Vol. 3, Issue 1

Khadraoui, N. (2019). Comparing the Anti-Drug Abuse Act of 1986 to the Boggs Act of 1951 and the Narcotic Control Act of 1956 in levels of severity. The Young Researcher, 3 (1), 116-128. 

The first mandatory minimums for narcotics were the Boggs Act of 1951 and the Narcotic Control Act of 1956 created due to increasing drug abuse rates. In 1970 Congress repealed the laws stating that they were too harsh and ineffective. Sixteen years later the Anti-Drug Abuse Act of 1986, a new mandatory minimum, was passed. I conducted a content analysis comparing the severity of sentencing from the aforementioned laws to establish if Congress repeated the same policy. I ran a chi-square test for homogeneity and found that the laws were dissimilar in severity. My results showed that the laws of the 1980s were more severe compared to the 1950s, which supports that Congress overlooked its prior findings concerning mandatory minimums and repeated the ineffectiveness of previous laws on a larger scale. This research supplements the larger body of work that indicates that the Anti-Drug Abuse Act is inadequate.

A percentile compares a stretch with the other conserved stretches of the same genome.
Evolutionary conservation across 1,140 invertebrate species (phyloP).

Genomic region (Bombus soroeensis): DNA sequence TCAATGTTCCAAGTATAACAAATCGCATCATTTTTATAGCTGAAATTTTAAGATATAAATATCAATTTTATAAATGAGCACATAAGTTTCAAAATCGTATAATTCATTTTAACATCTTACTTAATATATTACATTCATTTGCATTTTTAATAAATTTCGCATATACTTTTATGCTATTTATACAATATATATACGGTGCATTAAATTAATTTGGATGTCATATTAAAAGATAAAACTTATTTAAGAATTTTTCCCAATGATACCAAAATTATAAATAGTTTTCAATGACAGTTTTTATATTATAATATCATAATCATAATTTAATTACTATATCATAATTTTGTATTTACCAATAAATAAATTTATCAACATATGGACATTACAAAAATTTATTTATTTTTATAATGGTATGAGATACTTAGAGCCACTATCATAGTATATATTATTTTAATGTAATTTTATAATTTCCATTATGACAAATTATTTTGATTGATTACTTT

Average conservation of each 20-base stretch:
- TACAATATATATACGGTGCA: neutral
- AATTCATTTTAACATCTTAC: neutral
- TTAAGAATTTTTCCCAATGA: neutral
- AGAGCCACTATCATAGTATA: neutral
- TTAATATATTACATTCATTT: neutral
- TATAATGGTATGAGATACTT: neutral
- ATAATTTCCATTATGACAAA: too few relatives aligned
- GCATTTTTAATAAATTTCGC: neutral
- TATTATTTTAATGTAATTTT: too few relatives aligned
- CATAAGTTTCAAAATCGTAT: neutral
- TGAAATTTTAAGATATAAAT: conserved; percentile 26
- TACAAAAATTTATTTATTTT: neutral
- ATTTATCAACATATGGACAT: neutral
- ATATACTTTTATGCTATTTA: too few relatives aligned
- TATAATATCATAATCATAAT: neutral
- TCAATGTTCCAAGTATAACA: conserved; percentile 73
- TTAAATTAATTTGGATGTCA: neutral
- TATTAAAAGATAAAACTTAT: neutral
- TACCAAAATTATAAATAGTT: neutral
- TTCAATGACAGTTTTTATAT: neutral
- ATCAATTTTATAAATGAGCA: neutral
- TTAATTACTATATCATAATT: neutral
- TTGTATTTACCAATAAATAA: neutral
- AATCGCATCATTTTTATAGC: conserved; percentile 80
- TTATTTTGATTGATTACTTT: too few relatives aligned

Keywords: The Boggs Act of 1951, The Narcotic Control Act of 1956, The Anti-Drug Abuse Act of 1986, mandatory minimums 

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ISSN 2560-9815 (Print)
ISSN 2560-9823 (Online)

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